The Member of Parliament for Yapei Kusawgu constituency, John Jinapor believes the country is heading towards a debt crisis following the commencement of the gold-for-oil policy.
Ghana on January 15, 2023, took delivery of 40,000 metric tons of the first consignment under the policy from the United Arab Emirates.
The move by the government is meant to tackle dwindling foreign currency reserves coupled with the demand for dollars by oil importers, which is weakening the local cedi and increasing living costs.
But speaking on Eyewitness News, with Host Umaru Sanda, Mr. Jinapor predicted that, “I’m not a prophet of doom, but from all the documents I have read, we are heading for a debt crisis out of this so-called gold for oil deal”.
The legislator described the deal by the government “as a lazy man’s approach, because gold, first of all, needs to be expressed in its monetary value. You can’t just say take an ounce of gold and give me a barrel of oil, as it used to be in the real barter that you are talking about. You must first of all, value that gold in dollar terms, and that is the function of currency or money”.
He opined that the full details about the barter trade need to be communicated fully to Ghanaians.
“Where are the details? What’s the cost of the gold, and at what quantities of gold did they [government] buy? At what price did they sell the gold? How much is the oil producer selling crude to us?” he asked.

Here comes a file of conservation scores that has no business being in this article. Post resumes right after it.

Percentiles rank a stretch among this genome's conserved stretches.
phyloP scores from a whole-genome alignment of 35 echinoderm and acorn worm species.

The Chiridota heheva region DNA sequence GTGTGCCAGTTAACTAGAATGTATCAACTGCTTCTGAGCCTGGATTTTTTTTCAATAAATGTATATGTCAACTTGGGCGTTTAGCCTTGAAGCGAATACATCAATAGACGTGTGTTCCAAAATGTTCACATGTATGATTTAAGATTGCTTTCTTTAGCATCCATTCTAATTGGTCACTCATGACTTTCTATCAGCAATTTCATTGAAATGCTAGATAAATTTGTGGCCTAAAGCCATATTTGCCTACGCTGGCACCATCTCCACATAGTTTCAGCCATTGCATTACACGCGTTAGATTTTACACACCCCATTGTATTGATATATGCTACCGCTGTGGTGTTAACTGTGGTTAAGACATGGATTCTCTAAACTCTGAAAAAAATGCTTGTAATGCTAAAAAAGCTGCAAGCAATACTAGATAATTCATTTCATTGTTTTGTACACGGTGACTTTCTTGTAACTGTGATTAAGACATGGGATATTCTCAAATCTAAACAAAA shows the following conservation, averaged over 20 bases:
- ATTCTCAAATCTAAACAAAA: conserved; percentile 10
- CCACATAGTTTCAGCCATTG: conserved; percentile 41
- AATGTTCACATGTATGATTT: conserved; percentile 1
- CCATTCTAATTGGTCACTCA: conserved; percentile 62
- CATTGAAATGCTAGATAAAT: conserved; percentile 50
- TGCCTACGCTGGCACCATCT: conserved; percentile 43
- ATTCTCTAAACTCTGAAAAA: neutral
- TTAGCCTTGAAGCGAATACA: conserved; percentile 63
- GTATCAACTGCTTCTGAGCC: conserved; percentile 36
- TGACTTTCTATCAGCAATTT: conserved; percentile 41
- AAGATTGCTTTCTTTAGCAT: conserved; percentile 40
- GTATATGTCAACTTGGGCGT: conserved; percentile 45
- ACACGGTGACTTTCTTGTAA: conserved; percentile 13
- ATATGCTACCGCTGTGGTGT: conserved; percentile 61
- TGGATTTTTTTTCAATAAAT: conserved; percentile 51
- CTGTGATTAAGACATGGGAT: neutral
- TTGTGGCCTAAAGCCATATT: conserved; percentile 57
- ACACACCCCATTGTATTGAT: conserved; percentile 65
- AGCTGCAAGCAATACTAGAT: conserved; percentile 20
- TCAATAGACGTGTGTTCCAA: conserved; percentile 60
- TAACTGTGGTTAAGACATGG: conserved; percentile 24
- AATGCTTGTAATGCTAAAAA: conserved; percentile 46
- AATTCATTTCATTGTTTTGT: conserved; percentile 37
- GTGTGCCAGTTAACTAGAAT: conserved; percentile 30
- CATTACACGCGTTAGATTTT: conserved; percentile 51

The former Deputy Power Minister accused government of deceiving the citizens of getting cheaper oil.
“Where is that cheaper oil? Let’s assume you don’t want your currency to depreciate, that is not the same as buying cheaper oil. Cheaper oil means that oil is GH¢100, and I’m getting it at GH¢90 or GH¢80, that is what we say is cheaper oil. If you are doing this to manage your currency, if you are saying Ghana we are so broke that our reserves are depleted, and so we don’t have enough dollars to buy crude, so we are using gold as a backup so that we can buy crude, it is a different matter. Be honest and sincere, don’t tell us that you are going to get cheaper crude or cheaper finishing products, that is not the situation,” the legislator fumed.
The Vice President, Dr Mahamudu Bawumia, in 2022 announced that Ghana has concluded talks for the operationalisation of the Gold for Oil policy.
The Vice President in a Facebook post said the first oil products under the policy will be delivered in January 2023.
“I am happy to announce that the Government of Ghana has concluded the arrangements for the operationalisation of the Gold for Oil policy.
“Consequently, the first oil products under the policy will be delivered in January 2023. My thanks to the Minister for Energy, Minister for Lands and Natural Resources, Governor of the Bank of Ghana, the Chamber of Mines, PMMC and BOST for their leadership in the operationalisation of the Government’s Gold for Oil Policy.”